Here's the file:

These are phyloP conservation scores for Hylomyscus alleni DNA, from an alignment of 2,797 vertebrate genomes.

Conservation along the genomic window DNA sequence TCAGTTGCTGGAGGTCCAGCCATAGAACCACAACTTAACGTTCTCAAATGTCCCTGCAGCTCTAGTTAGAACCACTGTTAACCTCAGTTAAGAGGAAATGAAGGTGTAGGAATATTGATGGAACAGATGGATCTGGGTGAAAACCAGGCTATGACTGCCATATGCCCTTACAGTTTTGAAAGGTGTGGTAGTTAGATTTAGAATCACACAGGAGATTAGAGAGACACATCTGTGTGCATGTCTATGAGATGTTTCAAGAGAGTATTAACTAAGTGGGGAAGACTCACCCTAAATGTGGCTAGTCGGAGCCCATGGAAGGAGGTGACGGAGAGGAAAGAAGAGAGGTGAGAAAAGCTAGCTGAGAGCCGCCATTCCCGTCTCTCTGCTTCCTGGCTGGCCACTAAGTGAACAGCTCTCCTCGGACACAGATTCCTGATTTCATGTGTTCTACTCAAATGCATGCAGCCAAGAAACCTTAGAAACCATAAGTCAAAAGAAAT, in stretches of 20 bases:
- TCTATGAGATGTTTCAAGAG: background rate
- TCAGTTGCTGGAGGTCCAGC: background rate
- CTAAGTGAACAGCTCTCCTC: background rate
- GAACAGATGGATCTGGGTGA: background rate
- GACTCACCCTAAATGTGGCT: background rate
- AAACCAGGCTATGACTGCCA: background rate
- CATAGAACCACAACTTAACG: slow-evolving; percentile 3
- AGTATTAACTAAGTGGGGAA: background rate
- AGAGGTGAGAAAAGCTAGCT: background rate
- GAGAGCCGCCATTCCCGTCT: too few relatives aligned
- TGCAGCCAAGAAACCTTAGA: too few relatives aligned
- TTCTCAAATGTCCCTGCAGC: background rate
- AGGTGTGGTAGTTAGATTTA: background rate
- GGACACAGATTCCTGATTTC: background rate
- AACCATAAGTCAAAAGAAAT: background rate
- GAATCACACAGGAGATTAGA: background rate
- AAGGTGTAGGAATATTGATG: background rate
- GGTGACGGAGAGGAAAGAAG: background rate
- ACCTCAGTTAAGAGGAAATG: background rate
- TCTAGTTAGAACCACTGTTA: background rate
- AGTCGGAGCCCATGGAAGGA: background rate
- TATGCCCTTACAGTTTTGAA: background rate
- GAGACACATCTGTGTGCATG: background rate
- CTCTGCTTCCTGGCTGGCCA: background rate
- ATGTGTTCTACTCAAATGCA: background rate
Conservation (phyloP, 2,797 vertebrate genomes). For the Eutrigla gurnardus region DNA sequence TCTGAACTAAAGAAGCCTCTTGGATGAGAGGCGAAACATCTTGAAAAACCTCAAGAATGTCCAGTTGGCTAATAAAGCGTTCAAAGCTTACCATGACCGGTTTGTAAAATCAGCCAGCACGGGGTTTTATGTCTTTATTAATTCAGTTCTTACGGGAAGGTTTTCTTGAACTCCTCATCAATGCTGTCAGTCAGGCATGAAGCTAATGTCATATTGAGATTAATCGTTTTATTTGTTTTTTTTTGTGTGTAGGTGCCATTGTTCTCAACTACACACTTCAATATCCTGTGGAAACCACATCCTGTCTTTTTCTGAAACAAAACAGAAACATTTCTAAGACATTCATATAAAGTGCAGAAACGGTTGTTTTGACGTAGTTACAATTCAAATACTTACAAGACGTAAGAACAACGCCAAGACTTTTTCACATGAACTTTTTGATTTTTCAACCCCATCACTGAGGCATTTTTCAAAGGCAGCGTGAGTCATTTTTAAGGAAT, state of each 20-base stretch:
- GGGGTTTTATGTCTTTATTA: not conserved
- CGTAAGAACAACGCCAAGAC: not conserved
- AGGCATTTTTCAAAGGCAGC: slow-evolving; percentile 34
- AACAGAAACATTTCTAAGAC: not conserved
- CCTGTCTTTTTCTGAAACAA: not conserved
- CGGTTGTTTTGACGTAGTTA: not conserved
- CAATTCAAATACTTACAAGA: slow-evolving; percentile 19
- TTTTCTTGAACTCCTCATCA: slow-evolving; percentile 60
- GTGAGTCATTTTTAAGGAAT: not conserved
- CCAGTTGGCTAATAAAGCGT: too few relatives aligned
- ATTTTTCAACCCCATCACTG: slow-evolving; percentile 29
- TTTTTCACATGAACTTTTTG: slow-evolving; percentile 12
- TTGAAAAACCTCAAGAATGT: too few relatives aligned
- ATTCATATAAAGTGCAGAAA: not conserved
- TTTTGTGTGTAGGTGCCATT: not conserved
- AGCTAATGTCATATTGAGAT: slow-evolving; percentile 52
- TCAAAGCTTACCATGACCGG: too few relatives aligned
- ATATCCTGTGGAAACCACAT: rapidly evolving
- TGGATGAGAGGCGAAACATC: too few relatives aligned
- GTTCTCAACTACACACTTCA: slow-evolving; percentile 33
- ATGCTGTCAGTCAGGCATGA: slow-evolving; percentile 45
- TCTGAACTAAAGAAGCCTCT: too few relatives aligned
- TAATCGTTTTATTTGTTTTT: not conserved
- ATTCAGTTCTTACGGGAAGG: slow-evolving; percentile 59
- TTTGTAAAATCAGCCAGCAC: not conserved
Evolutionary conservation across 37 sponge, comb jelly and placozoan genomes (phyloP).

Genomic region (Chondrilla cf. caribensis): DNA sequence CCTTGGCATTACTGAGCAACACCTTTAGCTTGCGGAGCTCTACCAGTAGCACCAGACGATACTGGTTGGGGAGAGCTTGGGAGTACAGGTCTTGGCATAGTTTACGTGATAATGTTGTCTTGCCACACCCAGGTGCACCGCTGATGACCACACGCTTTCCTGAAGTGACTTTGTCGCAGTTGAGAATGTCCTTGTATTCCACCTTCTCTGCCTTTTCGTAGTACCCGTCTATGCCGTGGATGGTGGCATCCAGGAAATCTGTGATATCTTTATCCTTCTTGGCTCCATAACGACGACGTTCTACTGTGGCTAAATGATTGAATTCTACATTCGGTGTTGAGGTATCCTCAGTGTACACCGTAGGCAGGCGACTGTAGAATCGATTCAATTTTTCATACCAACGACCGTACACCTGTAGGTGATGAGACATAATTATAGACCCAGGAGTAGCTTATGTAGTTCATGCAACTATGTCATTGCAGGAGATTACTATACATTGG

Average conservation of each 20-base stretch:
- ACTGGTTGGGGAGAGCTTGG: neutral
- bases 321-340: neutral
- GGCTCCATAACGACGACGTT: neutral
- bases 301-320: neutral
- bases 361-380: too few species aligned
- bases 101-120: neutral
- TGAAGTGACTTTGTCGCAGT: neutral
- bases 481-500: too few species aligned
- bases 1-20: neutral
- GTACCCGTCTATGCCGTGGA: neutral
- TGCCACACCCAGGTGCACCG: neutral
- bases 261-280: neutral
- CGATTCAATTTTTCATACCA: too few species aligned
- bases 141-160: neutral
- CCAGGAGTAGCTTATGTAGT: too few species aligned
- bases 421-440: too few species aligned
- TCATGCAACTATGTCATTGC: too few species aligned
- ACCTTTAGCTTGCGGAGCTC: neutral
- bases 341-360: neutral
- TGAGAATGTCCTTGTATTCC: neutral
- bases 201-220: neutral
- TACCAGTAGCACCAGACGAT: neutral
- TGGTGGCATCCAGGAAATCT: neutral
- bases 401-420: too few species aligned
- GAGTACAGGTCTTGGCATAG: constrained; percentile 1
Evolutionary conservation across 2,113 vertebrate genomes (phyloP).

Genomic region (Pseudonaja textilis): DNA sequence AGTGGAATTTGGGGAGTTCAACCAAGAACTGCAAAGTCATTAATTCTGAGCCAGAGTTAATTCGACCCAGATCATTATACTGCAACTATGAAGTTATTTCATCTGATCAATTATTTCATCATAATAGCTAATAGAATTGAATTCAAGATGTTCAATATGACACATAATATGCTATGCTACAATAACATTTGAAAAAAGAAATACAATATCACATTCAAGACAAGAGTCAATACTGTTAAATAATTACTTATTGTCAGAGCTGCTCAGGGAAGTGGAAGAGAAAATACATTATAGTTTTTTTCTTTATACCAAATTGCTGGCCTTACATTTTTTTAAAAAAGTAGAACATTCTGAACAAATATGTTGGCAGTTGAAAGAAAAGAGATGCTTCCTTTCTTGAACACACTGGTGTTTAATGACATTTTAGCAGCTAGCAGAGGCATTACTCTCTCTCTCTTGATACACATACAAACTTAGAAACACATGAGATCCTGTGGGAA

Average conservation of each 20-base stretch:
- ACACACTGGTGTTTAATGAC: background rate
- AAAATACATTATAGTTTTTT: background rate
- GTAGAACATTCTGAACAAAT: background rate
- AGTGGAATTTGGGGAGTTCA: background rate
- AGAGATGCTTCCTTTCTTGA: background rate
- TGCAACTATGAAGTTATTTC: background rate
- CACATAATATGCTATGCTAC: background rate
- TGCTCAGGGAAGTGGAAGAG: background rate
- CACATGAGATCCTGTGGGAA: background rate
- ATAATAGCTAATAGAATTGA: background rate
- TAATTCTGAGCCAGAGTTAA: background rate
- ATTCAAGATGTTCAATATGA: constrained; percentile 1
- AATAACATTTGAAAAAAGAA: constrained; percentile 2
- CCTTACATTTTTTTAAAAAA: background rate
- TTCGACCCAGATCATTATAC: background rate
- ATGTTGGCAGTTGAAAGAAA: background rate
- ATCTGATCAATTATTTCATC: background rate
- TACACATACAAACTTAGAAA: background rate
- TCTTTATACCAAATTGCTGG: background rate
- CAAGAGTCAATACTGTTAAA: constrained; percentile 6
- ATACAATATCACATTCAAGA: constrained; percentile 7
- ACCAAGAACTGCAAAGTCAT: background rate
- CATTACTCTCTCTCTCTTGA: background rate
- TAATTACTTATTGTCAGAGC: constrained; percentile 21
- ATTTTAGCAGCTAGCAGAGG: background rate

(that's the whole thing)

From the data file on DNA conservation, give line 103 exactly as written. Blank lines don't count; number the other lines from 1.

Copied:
- TCTTTATACCAAATTGCTGG: background rate